I imagine that Del Rey has faced a lot of criticism that’s been tough to deal with throughout her career, but her attempt to position herself as an exceptionalist force in music, the pioneer of her particular sub-genre and style, all while putting women of color in the crosshairs, undoes any attempt she makes to explain her point.

Del Rey can talk about being targeted by feminists and those meanie critics for her work but it’s barely a sliver of what women of color have faced in this industry. To this day, people write think-pieces decrying Cardi B as an anti-feminist force because of her stripper past and use of her body in her music. People have made entire careers out of decrying Beyoncé for being ‘too sexy’ or, as Bill O’Reilly claimed, ‘harming’ girls with her ‘negative influence.’ The same goes for Nicki Minaj. Not only that but all of the women that Del Rey named have faced immense public hatred for being themselves. Beyoncé got multiple death threats against herself and her family after her Super Bowl performance. Ariana Grande received them too after the death of her ex-boyfriend Mac Miller. Kehlani has talked candidly about the harassment she has received regarding her mental health, her past relationships, and her child. Del Rey says that she wants to speak out for ‘women who are slated mercilessly for being their authentic, delicate selves, the kind of women who get their own stories and voices taken away from them by stronger women or by men who hate women.’ The artists she called out are those women. Remember Lemonade?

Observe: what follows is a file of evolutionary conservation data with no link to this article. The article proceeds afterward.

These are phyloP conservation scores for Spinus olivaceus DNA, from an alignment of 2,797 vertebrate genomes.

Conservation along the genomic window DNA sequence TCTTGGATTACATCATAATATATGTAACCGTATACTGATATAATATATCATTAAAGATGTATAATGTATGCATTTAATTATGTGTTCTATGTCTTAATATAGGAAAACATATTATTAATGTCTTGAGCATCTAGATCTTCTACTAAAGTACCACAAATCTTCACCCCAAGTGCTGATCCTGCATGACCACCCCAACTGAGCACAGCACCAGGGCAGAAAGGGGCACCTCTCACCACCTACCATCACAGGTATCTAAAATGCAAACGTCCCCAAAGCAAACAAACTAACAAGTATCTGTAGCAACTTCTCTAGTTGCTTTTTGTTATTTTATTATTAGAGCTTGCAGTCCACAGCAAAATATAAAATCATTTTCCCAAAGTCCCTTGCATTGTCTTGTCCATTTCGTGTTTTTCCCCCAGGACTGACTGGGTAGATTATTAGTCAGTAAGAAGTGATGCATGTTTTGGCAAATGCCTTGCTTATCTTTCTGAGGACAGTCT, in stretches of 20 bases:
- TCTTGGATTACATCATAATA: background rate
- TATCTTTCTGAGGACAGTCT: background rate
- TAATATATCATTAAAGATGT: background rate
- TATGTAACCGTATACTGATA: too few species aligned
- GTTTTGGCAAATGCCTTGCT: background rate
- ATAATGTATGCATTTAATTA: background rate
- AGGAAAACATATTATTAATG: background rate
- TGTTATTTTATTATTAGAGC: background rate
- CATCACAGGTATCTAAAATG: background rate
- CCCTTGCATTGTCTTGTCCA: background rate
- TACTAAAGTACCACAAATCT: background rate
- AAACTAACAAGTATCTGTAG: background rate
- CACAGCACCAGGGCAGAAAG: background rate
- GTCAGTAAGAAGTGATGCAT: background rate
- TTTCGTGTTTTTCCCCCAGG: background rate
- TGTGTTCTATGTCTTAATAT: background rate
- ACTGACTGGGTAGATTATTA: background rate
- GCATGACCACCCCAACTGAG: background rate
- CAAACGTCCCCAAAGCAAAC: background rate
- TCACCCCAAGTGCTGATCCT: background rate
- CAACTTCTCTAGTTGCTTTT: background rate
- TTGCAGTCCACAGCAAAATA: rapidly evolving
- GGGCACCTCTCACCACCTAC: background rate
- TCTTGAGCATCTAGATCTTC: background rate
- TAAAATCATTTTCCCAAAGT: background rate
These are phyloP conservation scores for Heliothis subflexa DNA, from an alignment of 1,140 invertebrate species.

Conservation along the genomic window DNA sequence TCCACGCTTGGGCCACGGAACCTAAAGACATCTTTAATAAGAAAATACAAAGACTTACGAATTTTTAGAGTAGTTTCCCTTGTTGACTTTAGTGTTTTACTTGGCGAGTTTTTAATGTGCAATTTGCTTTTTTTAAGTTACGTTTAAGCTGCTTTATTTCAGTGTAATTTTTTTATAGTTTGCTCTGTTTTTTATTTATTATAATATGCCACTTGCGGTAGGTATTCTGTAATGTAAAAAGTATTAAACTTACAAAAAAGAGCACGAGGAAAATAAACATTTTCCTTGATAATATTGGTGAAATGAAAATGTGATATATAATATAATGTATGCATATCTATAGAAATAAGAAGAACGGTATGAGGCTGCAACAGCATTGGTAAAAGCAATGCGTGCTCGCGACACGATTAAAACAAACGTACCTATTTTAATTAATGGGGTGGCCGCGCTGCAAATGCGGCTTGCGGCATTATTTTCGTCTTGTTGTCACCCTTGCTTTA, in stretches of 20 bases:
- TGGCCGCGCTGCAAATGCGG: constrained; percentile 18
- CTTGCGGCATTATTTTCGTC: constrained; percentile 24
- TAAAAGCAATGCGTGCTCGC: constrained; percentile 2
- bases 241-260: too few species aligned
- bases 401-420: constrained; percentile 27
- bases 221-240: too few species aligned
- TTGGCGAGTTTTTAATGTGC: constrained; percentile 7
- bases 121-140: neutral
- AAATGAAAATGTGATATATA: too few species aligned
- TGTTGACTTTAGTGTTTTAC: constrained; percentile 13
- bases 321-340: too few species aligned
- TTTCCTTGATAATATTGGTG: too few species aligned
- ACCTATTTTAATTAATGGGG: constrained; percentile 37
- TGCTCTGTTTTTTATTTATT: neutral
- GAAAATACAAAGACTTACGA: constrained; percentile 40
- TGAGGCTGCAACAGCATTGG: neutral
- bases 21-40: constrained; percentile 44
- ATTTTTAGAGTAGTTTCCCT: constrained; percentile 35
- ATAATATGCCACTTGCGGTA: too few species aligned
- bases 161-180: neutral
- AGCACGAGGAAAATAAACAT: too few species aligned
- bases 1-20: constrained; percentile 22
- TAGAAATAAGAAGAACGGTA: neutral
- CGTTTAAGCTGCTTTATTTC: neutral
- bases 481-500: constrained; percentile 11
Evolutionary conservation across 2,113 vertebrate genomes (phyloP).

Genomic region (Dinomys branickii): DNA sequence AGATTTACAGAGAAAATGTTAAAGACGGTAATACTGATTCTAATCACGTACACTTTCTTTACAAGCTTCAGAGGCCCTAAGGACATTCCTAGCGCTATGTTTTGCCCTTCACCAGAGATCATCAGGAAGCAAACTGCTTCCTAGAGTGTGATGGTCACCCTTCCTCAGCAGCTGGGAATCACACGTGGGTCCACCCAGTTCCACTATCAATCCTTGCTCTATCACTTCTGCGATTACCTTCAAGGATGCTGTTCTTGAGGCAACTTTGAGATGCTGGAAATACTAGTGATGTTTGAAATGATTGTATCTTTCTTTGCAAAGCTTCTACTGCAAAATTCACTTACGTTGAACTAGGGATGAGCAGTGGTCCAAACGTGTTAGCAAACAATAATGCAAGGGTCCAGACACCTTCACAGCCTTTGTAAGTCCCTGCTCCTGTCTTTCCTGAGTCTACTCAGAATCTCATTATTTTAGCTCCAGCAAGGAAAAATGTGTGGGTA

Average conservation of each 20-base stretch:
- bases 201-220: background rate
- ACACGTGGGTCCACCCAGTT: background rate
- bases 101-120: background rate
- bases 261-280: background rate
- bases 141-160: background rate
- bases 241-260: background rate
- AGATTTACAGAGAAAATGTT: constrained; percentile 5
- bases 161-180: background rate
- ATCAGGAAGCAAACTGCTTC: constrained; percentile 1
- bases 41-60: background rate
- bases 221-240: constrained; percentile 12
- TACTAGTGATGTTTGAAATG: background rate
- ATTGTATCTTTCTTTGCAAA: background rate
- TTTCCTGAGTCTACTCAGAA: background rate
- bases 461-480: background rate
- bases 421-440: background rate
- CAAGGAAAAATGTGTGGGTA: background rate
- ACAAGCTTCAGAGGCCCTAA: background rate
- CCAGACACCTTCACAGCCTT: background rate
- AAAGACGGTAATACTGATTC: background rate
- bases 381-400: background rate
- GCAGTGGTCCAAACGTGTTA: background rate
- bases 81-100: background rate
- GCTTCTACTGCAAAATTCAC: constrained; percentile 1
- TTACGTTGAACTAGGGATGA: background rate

While she may claim to us ‘bros’ that her points aren’t rooted in any racial blind-spots, it’s clear that the singling out of so many black women as being the problem in her eyes is rooted in the historic oversexualizing and demonizing of black womanhood that has proven a poisonous cultural force for centuries. Positioning herself in opposition and as being one who is ‘[paving] the way for other women’ to be sexy but not that kind of sexy is, to put it mildly, messy. It’s also flat-out wrong for her to claim that she is the leading force in encouraging women to ‘just be able to say whatever the hell they wanted to in their music.’ Once again, shout out to black women like Billie Holiday and Ma Rainey, or rockers like Liz Phair, Fiona Apple, and Courtney Love, or country stars like Loretta Lynn, or, yes, Beyoncé.

On top of her attacks on women like Beyoncé and Doja Cat, Del Rey once again comes for critics. Notice how her focus is on women critics and not any of the men in this male-dominated field who have been shaping tastes and trends in often regressive ways for decades. Last year, she attacked legendary music critic Ann Powers for what was ultimately an eloquent and thoughtful piece on Del Rey’s career. Her anger on this issue also comes off the back of her receiving the best reviews of her career with ‘Norman F**king Rockwell’, a multi-Grammy nominated album that dominated multiple critics’ year-end polls and saw her celebrated alongside the ranks of Joni Mitchell and Carole King. Indeed, Del Rey may not have always been a critics’ darling but her work is still consistently well-reviewed and has only garnered more acclaim as the years pass. Whatever frustration Del Rey has felt over the way she’s been discussed during her career, why bring it up now when she’s never been more beloved?

Del Rey has continued to double down on her comments in ways that have only further highlighted how little she thought out the implications of her harried initial thoughts. The chances are that we’ll eventually get some sort of PR-mandated non-apology if only to get the news cycle to move onto something else, but those lingering issues will remain. Lana may feel that she speaks for the quieter woman, the more vulnerable among us, but all she’s doing right now is talking over those who need to be heard the most.

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Kayleigh is a features writer for Pajiba. You can follow her on Twitter or listen to her podcast, The Hollywood Read.

Header Image Source: Getty Images.